Fire Grants Tips
Don't Let "No" Be The End
Being turned down for a grant can be a part of life. Sometimes even the best applications are... full tip »
Build Relationships with your Community Leaders
Learn why building relationships within your local community is crucial to grant success! ... full tip »
Justify the Need for Financial Assistance
Get a quick tip on one of the most critical aspects of an application! To learn more check... full tip »
Fire Grants News and Articles
Date last updated: Thursday, November 19, 8:46 PST
with Jerry Brant
How to Secure SAFER Funding for Retention and Recruitment
|Editor's note: The Department of Homeland Security has opened the application period for the Staffing for Adequate Fire and Emergency Response (SAFER) grants program Monday. Eligible program activities include 1.) Hiring of Firefighters and 2.) Recruitment and Retention of Volunteer Firefighters. Jerry's previous article on Monday focused on the Hiring of Firefighters aspect of the program, while the following column focuses on Recruitment and Retention of Volunteer Firefighters.|
By Jerry Brant
In 2008, 37.5 percent of the applications received by DHS for the SAFER grants program were for "Retention and Recruitment Activities" totaling slightly over $97 million. In the previous year, only 31.9 percent of the applications processed were for this category. The fact more departments are becoming aware of the program and its potential benefits means that your application must be as complete and concise as possible to succeed.
The Recruitment and Retention Activity of the SAFER grant program is open only to volunteer and combination departments. Career departments are not eligible under this specific category. Combination and volunteer departments may also submit an application under the "Hiring New Firefighters Activity" of SAFER. However, they must submit a separate application for this.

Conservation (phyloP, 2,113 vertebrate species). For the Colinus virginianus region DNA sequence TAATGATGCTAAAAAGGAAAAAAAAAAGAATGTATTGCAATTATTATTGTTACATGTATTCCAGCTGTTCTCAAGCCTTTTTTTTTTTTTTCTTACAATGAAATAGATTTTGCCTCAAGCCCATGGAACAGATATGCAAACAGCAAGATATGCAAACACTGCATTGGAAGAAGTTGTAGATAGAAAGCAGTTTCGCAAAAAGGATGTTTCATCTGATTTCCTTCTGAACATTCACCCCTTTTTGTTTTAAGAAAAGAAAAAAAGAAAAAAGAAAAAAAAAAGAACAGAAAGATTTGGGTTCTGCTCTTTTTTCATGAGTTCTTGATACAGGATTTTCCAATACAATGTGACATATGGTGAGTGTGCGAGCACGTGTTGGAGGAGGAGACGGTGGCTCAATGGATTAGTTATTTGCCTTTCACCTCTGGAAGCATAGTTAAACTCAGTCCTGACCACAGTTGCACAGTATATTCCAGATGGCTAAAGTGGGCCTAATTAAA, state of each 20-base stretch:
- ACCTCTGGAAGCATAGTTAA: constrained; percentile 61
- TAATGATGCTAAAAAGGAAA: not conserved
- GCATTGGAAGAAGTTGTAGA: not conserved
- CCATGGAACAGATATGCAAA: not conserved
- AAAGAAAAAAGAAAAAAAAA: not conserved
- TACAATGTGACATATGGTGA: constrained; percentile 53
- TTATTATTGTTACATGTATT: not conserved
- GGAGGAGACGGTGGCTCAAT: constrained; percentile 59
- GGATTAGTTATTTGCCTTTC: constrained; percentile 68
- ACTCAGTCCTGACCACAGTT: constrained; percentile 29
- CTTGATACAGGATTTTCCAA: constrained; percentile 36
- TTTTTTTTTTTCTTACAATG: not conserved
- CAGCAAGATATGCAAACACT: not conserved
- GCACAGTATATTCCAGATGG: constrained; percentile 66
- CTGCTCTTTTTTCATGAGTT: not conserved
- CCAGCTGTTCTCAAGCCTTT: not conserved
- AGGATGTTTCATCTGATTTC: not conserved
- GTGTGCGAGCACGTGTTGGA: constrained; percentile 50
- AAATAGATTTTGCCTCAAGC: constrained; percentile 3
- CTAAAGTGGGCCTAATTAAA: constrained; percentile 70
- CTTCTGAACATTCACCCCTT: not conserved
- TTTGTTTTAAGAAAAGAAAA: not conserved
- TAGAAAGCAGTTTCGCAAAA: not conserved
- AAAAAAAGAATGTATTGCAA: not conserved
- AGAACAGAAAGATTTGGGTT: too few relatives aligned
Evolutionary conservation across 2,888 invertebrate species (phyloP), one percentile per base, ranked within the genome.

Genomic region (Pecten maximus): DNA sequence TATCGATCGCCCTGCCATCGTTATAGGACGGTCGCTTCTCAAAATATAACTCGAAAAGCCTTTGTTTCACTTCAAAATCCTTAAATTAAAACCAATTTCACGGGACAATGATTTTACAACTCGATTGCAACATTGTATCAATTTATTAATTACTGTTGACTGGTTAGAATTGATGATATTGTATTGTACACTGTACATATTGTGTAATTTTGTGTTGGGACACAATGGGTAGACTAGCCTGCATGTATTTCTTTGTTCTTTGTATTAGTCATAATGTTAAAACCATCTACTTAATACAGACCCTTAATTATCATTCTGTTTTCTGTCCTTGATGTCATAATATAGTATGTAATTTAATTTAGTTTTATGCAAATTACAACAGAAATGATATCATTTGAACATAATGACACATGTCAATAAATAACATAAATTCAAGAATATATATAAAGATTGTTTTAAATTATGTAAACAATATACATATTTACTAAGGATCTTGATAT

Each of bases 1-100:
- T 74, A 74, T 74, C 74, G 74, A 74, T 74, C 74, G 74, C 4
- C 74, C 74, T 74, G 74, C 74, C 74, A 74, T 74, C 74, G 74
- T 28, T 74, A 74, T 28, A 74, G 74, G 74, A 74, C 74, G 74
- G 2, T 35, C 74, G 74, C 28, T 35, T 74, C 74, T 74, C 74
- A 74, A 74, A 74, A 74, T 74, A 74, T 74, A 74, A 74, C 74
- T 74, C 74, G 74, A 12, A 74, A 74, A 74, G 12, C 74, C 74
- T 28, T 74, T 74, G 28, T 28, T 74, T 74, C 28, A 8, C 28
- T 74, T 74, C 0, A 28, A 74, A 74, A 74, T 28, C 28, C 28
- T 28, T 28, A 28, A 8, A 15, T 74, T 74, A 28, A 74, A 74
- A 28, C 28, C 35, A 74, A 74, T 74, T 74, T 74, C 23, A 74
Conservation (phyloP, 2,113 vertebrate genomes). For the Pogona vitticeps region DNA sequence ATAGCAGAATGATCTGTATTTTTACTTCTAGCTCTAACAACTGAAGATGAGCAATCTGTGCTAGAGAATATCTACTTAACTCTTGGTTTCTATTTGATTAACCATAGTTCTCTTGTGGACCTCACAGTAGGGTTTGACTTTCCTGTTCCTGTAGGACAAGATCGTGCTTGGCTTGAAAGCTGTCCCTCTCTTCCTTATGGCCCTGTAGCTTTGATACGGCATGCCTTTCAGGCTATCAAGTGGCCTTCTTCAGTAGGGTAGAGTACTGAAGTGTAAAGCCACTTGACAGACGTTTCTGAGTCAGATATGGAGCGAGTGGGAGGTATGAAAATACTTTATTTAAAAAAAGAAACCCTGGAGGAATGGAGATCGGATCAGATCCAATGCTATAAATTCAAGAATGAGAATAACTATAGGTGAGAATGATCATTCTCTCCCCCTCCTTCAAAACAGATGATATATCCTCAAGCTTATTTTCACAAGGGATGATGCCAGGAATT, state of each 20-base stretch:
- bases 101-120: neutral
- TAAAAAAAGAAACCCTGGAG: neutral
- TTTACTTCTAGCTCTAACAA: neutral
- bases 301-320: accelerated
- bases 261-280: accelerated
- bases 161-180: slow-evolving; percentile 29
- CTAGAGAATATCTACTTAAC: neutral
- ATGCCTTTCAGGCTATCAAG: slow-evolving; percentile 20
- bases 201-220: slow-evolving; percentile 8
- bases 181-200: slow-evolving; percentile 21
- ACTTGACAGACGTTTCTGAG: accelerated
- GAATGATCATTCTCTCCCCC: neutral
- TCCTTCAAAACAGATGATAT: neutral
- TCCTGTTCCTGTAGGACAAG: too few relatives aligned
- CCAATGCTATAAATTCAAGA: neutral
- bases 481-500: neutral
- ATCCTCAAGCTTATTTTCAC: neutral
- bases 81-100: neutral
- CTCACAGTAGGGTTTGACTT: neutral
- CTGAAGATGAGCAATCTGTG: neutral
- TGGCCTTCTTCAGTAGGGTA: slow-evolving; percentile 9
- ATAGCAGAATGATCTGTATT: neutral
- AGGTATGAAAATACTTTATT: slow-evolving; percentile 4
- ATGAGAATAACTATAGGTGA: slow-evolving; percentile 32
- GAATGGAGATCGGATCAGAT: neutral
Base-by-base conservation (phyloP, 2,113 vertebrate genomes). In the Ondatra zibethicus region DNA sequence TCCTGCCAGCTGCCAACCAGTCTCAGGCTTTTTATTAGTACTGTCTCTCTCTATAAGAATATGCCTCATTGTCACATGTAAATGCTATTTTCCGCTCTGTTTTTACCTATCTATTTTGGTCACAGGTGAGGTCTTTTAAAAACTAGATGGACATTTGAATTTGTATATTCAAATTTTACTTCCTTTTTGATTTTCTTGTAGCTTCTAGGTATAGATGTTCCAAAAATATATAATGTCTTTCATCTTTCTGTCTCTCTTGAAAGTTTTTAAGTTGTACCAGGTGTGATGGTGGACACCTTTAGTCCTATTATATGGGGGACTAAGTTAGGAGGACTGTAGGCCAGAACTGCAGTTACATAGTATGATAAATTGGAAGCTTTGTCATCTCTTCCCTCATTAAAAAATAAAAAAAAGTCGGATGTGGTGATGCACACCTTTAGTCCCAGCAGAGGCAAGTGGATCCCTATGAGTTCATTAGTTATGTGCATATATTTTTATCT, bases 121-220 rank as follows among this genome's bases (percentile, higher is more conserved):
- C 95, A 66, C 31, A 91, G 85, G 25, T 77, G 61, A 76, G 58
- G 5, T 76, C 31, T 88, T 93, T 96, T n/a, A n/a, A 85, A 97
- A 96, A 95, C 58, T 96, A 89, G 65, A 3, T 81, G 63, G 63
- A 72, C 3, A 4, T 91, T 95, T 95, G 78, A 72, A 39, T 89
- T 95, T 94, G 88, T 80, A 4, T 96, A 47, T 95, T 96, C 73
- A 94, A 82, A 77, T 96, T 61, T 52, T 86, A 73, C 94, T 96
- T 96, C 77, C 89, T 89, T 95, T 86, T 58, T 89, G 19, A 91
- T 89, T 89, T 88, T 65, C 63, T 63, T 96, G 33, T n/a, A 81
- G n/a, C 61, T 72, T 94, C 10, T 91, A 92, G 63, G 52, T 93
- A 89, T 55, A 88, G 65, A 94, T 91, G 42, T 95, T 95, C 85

In addition, statewide or local organizations representing the interests of several volunteer and/or combination departments may request funding for Recruitment and Retention Activities as part of a regional application.
Under this category, fire departments may provide incentives to their members to reward their continued commitment to the fire service, as well as pay for recruiting resources to entice new members. Some possible initiatives under this activity include:
1. Insurance packages such as accidental death and dismemberment (AD&D), disability, health, dental, and life.
2. Reimbursement to the new member for attending required basic training. This can include compensation for lost wages, mileage, lodging, daycare and per diem expenses.
3. Marketing costs to recruit new volunteer members.
4. Salary and benefits for a recruitment and retention coordinator.
5. The cost of physical exams; however, they must be consistent with NFPA
6. Development and initiation of an explorer, cadet, and/or mentoring
7. The cost of a department staffing needs assessment.
8. Tuition assistance for higher education (including college tuition) and professional certifications (coursework or certifications in this category
should be above and beyond what the department typically funds for required minimum-staffing firefighter certification. Books and lab fees are
eligible, but computers are not.)
9. Length of service awards and other retirement benefits.
10. Reasonable costs for the department to administer the SAFER grant.
11. Costs associated with team building activities and motivational speakers.
This is just a short list of potential activities that are eligible under the program. The important objective for your department is to analyze why current members are not staying active and/or why new members are not joining. This barrier or barriers to recruiting or retaining members should become the focus of your application.